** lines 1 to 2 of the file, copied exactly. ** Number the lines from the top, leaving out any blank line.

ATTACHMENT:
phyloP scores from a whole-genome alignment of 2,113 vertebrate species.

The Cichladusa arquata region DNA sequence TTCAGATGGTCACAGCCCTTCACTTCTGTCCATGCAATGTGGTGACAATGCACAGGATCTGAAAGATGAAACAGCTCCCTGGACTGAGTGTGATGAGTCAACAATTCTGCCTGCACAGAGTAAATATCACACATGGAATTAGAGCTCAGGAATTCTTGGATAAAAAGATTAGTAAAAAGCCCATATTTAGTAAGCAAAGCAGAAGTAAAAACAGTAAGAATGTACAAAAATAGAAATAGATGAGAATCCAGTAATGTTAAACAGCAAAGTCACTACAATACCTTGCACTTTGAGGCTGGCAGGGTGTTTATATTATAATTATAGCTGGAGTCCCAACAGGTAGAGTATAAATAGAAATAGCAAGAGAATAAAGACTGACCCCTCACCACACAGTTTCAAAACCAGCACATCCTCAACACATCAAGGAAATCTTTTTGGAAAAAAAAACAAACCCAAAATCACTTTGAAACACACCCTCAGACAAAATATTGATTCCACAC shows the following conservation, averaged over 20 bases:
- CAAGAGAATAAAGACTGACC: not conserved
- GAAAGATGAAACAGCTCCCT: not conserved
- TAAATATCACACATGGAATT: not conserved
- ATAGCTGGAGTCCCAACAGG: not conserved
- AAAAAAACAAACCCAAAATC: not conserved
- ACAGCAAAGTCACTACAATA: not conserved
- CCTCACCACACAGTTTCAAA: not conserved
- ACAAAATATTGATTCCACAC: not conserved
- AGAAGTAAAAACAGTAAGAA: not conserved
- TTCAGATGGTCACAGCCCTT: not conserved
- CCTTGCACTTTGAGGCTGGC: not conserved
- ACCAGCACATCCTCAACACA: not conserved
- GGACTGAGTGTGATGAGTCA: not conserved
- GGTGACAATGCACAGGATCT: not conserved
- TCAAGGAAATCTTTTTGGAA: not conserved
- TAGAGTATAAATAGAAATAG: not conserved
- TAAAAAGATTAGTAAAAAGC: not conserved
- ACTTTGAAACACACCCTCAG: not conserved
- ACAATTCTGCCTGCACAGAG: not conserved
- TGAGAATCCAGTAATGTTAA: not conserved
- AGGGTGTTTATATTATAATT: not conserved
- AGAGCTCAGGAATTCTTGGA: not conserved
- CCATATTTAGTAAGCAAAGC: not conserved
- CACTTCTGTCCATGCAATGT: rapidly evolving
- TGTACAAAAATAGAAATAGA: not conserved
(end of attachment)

phyloP scores from a whole-genome alignment of 2,113 vertebrate species.

The Cichladusa arquata region DNA sequence TTCAGATGGTCACAGCCCTTCACTTCTGTCCATGCAATGTGGTGACAATGCACAGGATCTGAAAGATGAAACAGCTCCCTGGACTGAGTGTGATGAGTCAACAATTCTGCCTGCACAGAGTAAATATCACACATGGAATTAGAGCTCAGGAATTCTTGGATAAAAAGATTAGTAAAAAGCCCATATTTAGTAAGCAAAGCAGAAGTAAAAACAGTAAGAATGTACAAAAATAGAAATAGATGAGAATCCAGTAATGTTAAACAGCAAAGTCACTACAATACCTTGCACTTTGAGGCTGGCAGGGTGTTTATATTATAATTATAGCTGGAGTCCCAACAGGTAGAGTATAAATAGAAATAGCAAGAGAATAAAGACTGACCCCTCACCACACAGTTTCAAAACCAGCACATCCTCAACACATCAAGGAAATCTTTTTGGAAAAAAAAACAAACCCAAAATCACTTTGAAACACACCCTCAGACAAAATATTGATTCCACAC shows the following conservation, averaged over 20 bases: